Are you looking to learn important information and insights about the fruit and vegetable industry of the Hispanic consumer? Keep reading because this gets really interesting, especially if you commercialize them.
Fruits, vegetables, and herbs are no exception to the demand of the Hispanics consumer in grocery stores.
Given the high demand by Hispanics for these perishable foods, the production and import volumes have increased in the United States. Supermarkets are starting to offer traditional Hispanic fruits and vegetables to target Latino shoppers.
A Look at the Hispanic Fruit and Vegetable Industry
The most consumed fruits and vegetables last year by Hispanics in the United States were a combination of traditional American products like apples, carrots, mango, and papaya.
Exotic flavors have been more predominant in American homes, mainly accepted/consumed by Millennials who have grown up with Hispanic Millennials, who in turn have been influenced by their parents and or grandparents when they visited their countries of origin.
In the fruit department, these products include apples, grapes, avocados, pineapples, melon, strawberry, green lemon (limes), papayas, blackberries, and mangos.
In the vegetable department, these products include onions, lettuces, cucumbers, tomatoes, chiles, squash, broccoli, carrots, cabbage, radishes
This increase in consumption has an impact on the volume produced and imported into the United States.
Fruit and Vegetable Industry: Product Analysis
We analyze production volume, imports, and pricing of certain fruits and vegetables to better understand the impact of Hispanics in the fruit and vegetable industry.
A perfect example of the Hispanic influence on the dining table and in restaurants is radish, one of the most consumed vegetables by Hispanics in the U.S.
It’s produced in different states like Arizona, California, Florida, and Texas. It is also exported from the U.S. to meet the annual consumption of Canada, Guatemala, and Mexico. During 2012,
The production volume of these areas was 78,956,389 pounds, while in 2018 it reached 135,278,276 pounds. A 71% increase in production in the last six years.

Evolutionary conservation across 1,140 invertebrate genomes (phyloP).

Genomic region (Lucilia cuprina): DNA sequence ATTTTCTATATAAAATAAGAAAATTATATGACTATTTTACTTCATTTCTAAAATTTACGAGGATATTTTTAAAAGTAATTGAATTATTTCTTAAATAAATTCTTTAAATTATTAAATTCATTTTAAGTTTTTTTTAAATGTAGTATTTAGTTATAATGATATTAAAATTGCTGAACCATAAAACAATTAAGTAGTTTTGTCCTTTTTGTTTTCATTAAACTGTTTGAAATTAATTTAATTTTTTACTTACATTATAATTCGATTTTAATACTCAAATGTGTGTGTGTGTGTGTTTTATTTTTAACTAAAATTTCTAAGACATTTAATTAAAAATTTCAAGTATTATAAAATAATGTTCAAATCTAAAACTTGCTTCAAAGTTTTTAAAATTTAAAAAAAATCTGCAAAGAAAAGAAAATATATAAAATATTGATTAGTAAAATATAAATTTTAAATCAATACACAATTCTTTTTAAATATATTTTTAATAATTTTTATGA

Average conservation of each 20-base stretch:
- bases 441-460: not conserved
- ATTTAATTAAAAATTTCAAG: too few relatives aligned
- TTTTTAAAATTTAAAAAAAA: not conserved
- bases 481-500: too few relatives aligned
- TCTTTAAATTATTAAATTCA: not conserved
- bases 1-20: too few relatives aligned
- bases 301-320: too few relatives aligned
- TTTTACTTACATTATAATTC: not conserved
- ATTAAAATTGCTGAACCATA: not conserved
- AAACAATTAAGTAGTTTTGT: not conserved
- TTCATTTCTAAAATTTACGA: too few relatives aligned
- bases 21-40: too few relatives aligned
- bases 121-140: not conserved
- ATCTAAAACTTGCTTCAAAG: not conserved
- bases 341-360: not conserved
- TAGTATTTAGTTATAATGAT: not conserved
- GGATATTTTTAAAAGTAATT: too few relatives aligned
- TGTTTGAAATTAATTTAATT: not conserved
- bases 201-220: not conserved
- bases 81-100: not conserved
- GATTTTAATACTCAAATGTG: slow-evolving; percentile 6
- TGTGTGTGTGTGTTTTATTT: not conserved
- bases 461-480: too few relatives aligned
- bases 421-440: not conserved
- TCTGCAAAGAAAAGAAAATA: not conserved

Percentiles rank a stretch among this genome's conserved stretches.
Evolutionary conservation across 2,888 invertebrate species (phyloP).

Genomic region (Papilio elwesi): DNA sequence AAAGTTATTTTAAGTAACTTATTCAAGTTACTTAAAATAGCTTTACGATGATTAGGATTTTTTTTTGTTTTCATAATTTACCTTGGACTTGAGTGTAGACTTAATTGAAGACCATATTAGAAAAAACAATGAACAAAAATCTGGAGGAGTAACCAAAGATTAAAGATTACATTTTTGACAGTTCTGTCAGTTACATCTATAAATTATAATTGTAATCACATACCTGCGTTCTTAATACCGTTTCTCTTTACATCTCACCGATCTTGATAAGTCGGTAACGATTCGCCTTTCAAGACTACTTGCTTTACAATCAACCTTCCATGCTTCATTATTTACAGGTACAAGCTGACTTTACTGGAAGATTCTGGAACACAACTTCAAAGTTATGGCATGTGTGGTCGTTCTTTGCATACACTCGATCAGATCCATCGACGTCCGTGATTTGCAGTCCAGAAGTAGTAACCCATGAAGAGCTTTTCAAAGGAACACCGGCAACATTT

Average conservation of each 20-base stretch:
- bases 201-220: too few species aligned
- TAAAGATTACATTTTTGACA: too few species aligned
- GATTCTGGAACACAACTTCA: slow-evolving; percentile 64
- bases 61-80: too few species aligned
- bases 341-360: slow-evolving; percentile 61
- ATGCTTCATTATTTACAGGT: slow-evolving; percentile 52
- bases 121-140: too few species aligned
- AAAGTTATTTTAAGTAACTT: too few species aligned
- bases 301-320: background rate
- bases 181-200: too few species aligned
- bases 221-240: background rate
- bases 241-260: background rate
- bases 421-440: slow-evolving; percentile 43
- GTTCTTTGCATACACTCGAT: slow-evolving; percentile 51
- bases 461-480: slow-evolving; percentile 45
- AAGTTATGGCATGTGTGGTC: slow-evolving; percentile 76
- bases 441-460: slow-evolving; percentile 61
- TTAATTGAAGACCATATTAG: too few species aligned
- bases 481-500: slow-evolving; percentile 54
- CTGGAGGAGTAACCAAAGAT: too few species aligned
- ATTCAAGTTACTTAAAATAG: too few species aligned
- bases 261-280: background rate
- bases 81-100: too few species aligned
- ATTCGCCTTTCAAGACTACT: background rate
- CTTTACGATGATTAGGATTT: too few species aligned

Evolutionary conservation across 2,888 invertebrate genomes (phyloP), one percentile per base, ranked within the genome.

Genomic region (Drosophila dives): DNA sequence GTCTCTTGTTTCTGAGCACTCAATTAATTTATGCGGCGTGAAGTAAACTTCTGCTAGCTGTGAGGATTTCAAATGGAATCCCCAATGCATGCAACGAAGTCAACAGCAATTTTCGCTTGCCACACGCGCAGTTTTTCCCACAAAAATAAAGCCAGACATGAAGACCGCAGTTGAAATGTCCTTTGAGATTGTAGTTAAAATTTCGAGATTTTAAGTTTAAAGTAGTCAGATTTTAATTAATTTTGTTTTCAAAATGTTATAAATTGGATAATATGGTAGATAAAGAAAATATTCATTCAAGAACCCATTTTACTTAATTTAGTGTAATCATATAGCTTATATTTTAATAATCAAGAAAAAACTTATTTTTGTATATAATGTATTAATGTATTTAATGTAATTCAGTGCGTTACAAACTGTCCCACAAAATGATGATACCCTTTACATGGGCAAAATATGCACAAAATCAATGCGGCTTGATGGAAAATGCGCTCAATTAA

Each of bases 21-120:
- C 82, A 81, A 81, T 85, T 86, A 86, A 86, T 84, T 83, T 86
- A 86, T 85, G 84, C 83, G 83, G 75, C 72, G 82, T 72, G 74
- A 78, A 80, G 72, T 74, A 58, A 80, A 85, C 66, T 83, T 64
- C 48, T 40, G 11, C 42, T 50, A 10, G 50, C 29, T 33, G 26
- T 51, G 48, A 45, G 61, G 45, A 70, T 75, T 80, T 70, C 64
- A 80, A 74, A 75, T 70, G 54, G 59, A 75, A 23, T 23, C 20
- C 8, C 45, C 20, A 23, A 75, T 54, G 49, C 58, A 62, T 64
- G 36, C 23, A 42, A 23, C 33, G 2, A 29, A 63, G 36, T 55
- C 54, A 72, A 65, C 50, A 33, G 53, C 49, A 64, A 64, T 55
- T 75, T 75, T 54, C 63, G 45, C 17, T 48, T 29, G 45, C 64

This vegetable was only eaten in American homes in salads. It is now used as an accompaniment meal for Hispanic dishes such as tacos, pozole, mole, ceviches and as an ingredient of different sauces.
Papaya Price and Import Volumes
A similar story happened with papayas. During 2018, papayas were sold nationwide during the 52 weeks of the year, while in 2014 it reached stores until September 18.
Consumer demand in 2018 has increased papaya imports annually in particular from Mexico, a country that makes up 79% of the papaya supply in the U.S.
Last year, 323,778,379 pounds were imported from Mexico alone, while in 2012 the figure was 233,607,264. An increase in Mexican production of 38.5% due to the high demand in the U.S.
Avocado Imports and Production Volume
As part of the fruit and vegetable industryThe avocado gives us another interesting statistic to analyze. The production in California in 2012 was 439,714,276 pounds, while in 2018 the number decreased to 361,599,393 in 2018, that is, a 17.7% less volume produced in this state.
The difference and higher demand are being replaced by countries such as Mexico and Peru, which increased their imports to the United States by 107% and 260% respectively from 2012 to 2018.
The increase in avocado consumption is not only tied to Hispanics families and its guacamole use. But, Anglo-Saxon, Asian and African-American families throughout the country are responsible for such a demand.
The 60-count avocado size in 2014 had a maximum price of $ 39.25 per box in McAllen, TX (border with Mexico). Today, prices have reached $ 60.25, which represents a 53.5% increase.
A similar case happens with carrots in its “Baby Peeled” variety. This carrot is commonly used in Hispanic sauces and soups.
Each 1lb bag in a 20-count box, had a maximum price of $ 18 in 2013, while in 2018 the minimum price already reached $ 18. In 5 years the maximum price became the minimum.
These demographic changes in both Hispanics and other ethnic groups, mainly Asian, will continue to transform the U.S. market.
We’re curious: Do you know any other important fruit and vegetable industry insights we ought to know. Let us know in the comments below!
Article courtesy of www.agtechtools.com